... Josh Marshall: "in the Spring of 2008 [Democrats] created Office of Congressional Ethics, a congressional oversight office which was independent of the members themselves. The House Ethics Committee is supposed to handle ethics questions. But it's run by members and was generally as good at sweeping ethics issues under the rug as addressing them.... The OCE was able to do a lot of things the Ethics Committee could not.... It was actually a pretty big step in having someone with some actual power keeping an eye on members.... In a sort of kick off to the Trump Era, the House GOP Caucus voted to put the OCE back under the authority of the Ethics Committee.... If wrongdoing is found the newly-neutered OCE can't tell anyone. Awesome.... In other words, the whole thing is a joke.... If the Speaker of the House and the Majority Leader really don't want something to happen, they can stop it. They didn't. The vote passed 119 to 74. This is all part of Ryan's 'better way.'" -- CW ...

... OR, as John Cole of Balloon Juice more succinctly puts it, "Democrats fix shit. Republicans burn shit down." -- CW

The Homer Simpson/Republican Plan. Jonathan Chait: "The closer they get to taking action [against ObamaCare], the more clear it becomes to Republicans that their own propaganda has trapped them.... Any plan to replace Obamacare with something 'terrific,' [see Trump, Donald] or even something almost as good as Obamacare, will violate conservative dogma.... Republican health-care plans ... offer threadbare, catastrophic coverage with enormous deductibles. The English, vernacular term for the kind of insurance Republican health-care plans would offer is 'crappy.'... Blowing up Obamacare, and then bringing up a series of small bills in the hope that they add up to something decent is not a strategy. It's what Homer Simpson came up with when he faced a test he knew he couldn't pass.... Repeal-and-delay is the ultimate backhand acknowledgement that the party has no answers.... If Republicans repeal Obamacare without creating a replacement, insurers will ... start canceling plans immediately, and the news will be filled with stories of Americans being thrown off their medication and, in some very real cases, dying.... Most likely..., Republicans never craft a replacement. They repeal Obamacare, but delay the effective date of the repeal, and then Obamacare becomes a 'cliff' that Congress votes to keep extending.... All they can do is promise some better plan lies over a horizon that will never arrive." -- CW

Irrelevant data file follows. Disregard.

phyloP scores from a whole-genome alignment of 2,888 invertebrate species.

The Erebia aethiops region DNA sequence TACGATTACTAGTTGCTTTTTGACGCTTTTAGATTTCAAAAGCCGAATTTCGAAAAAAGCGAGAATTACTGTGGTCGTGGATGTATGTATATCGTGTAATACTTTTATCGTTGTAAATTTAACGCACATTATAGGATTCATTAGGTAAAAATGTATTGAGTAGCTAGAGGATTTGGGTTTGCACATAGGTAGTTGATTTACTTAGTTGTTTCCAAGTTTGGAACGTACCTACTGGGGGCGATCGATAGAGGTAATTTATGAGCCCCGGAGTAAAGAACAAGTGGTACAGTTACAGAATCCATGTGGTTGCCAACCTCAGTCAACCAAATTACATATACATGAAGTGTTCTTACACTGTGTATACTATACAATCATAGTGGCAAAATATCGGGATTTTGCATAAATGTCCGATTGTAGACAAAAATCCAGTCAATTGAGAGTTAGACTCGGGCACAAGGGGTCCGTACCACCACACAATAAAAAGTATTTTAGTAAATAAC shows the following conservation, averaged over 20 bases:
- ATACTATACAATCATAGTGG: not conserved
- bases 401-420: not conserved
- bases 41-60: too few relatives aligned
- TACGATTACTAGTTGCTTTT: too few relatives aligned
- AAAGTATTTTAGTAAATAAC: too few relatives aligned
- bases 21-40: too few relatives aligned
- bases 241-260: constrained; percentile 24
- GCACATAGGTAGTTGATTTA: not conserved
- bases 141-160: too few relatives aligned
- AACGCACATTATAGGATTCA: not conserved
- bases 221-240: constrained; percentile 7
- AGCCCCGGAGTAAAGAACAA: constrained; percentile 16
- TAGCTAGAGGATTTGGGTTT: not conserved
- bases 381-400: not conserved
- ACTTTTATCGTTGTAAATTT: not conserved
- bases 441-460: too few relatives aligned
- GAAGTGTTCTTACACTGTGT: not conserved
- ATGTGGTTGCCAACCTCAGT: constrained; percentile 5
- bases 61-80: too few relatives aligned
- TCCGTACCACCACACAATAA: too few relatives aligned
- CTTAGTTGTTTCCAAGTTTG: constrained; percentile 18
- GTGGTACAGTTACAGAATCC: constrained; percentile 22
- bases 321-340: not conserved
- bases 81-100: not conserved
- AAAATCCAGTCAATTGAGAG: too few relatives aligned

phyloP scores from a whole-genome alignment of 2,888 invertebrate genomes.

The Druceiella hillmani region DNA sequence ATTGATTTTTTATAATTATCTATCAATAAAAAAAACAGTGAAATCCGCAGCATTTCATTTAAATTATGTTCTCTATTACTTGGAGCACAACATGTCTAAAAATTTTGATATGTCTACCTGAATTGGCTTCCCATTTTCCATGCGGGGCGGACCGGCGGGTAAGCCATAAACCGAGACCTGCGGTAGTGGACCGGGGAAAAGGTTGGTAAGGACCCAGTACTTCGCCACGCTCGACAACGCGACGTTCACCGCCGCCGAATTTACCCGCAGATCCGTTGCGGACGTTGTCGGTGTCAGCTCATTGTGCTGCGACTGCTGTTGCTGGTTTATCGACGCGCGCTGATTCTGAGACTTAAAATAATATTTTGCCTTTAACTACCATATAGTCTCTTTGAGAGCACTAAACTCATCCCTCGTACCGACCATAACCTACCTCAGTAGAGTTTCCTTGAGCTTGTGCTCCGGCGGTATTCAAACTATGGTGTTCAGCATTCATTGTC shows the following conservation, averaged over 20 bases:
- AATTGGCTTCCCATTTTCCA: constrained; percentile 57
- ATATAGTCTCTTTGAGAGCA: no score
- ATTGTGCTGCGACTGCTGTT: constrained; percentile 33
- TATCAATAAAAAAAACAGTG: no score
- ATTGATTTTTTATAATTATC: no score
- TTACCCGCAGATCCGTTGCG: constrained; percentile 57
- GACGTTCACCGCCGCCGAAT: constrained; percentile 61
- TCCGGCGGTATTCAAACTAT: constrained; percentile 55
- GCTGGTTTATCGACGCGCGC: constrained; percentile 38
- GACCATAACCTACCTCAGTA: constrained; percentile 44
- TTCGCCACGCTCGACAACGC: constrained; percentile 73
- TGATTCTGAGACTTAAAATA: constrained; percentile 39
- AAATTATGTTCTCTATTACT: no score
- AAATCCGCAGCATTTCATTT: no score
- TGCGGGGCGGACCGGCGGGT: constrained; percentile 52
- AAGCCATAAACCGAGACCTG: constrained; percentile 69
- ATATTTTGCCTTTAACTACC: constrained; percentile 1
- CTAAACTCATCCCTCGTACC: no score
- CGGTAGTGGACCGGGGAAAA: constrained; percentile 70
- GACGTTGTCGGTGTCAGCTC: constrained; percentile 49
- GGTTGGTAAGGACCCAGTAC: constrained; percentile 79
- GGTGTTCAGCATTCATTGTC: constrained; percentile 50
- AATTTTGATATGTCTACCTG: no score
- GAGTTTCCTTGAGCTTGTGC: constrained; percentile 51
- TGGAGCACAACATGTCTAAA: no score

Ellen Nakashima & Juliet Eilperin of the Washington Post: "As federal officials investigate suspicious Internet activity found last week on a Vermont utility computer, they are finding evidence that the incident is not linked to any Russian government effort to target or hack the utility, according to experts and officials close to the investigation.... The Post initially reported incorrectly that the country's electric grid had been penetrated through a Vermont utility." CW: Must be that fat guy in New Jersey.

Politico, Todd Purdum writes an obituary for Clintonism. Purdum has a history with the Clintons. -- CW